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Import Substitution Industrialization

Updated on May 18, 2024 , 1615 views

What is Import Substitution Industrialization?

Import Substitution Industrialization is one of the theories of economies, which is followed by emerging Market countries or developing nations that look forward to decreasing their reliability on developed nations.

Import Substitution Industrialization

This approach targets the incubation and safety of newly created domestic industries to completely develop sectors to make the produced goods competitive with the ones that are imported. Under this theory, the process helps local economies and their countries become self-reliant.

Import Substitute Industrialization is about the development of economic policies of the 20th century. But the theory has been supported since the 18th century and was advocated by some of the great economists, including Friedrich List and Alexander Hamilton.

Initially, this policy was implemented in the countries of the global south, such as Africa, Latin America, and some parts of Asia. Here, the intention was to create self-sufficiency by developing the internal market within every country.

The ISI policy’s success was simplified by subsidizing significant industries like agriculture, power generation; reassuring nationalization and protecting trade policies. Nonetheless, developing nations gradually started rejecting these policies between the period of 1980s – 1990s, after the increase of global market-driven liberalization.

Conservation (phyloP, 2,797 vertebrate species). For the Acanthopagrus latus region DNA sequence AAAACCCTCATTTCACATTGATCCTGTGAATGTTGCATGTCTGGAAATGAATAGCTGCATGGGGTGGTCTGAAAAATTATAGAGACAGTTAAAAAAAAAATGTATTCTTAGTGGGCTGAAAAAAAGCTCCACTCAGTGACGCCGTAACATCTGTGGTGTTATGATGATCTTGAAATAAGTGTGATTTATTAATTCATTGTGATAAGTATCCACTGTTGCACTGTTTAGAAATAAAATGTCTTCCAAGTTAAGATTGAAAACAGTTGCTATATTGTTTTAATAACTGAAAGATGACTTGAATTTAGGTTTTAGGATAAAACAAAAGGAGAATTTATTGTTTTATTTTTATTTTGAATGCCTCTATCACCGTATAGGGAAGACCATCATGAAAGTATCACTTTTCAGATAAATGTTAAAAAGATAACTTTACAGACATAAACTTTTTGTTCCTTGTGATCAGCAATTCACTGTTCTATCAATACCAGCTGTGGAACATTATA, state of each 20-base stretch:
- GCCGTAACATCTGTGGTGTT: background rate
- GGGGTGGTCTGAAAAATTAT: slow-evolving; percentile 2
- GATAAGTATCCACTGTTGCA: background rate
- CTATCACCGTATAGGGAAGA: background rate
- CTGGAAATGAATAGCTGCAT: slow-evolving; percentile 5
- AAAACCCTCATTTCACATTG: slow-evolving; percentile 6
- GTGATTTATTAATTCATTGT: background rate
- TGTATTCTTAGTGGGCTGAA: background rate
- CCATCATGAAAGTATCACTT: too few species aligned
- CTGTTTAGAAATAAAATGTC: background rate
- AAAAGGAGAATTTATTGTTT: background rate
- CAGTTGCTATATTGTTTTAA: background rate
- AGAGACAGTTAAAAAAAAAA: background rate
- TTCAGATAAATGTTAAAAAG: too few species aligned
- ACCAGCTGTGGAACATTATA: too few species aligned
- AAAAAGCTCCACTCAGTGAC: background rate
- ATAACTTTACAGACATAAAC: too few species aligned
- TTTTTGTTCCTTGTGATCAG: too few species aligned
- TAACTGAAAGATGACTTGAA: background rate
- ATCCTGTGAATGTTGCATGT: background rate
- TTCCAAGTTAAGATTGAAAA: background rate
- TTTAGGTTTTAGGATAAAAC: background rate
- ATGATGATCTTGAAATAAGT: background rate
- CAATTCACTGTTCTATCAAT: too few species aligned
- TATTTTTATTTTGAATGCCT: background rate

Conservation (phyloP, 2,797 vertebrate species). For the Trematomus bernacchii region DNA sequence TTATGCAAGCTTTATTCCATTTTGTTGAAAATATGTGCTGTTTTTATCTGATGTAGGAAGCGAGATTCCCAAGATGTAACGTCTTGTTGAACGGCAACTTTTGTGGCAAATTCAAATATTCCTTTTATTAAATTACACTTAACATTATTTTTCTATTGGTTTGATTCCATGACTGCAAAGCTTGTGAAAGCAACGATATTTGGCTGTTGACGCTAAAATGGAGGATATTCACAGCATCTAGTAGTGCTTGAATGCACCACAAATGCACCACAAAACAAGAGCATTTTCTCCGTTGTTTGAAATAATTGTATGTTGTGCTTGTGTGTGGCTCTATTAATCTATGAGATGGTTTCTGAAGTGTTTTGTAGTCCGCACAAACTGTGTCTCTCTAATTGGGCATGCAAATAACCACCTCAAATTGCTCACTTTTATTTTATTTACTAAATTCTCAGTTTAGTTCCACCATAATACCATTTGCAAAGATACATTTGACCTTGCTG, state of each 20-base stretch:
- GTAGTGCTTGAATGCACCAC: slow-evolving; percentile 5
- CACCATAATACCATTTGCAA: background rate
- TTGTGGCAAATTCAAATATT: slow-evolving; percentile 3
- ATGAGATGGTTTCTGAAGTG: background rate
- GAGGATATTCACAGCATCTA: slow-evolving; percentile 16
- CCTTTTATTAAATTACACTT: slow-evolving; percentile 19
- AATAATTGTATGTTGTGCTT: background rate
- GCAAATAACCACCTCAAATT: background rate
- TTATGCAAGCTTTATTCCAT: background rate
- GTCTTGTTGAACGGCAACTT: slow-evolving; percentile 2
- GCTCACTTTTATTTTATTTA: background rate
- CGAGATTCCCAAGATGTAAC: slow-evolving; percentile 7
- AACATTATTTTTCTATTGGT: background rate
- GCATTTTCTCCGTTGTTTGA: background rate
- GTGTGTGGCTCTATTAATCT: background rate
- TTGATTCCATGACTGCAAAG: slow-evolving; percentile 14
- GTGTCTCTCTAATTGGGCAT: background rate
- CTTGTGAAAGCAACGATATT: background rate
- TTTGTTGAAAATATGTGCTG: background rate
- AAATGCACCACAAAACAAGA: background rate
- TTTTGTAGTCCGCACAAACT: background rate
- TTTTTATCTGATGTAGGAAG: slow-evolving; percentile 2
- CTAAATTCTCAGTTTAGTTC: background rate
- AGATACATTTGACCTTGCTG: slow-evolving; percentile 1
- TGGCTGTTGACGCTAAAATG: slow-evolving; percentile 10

Explaining Import Substitution Industrialization

The primary objective of this theory is to safeguard, strengthen and develop local industries with different tactics and strategies, including subsidized government loans, import quotas, and tariffs. Countries that implement such a theory try to enhance production channels for every phase of the product’s Manufacturing.

ISI runs directly against the comparative advantage notion that comes into the picture when countries specialize in manufacturing products at lower opportunity costs and then export the same. ISI theory is basically based on a specific group of developmental policies.

The foundation of ISI comprises the infant Industry argument, the Keynesian Economics and the Singer-Prebisch thesis. From these perceptions, a group of strategies can easily be derived, such as lack of backing for direct foreign investment, an overvalued currency that supports manufacturers for importing products, barriers to tariffs and trades, and an industrial policy that organizes and subsidizes the strategic production of substitutes.

A structuralist economics school is intertwined with and related to ISI. Conceptualized by idealistic financial professionals and economists like Octavio Paz, Celso Furtado, and Hans Singer; this school concentrates on the vitality of taking structural features of a nation into account for economic analysis.

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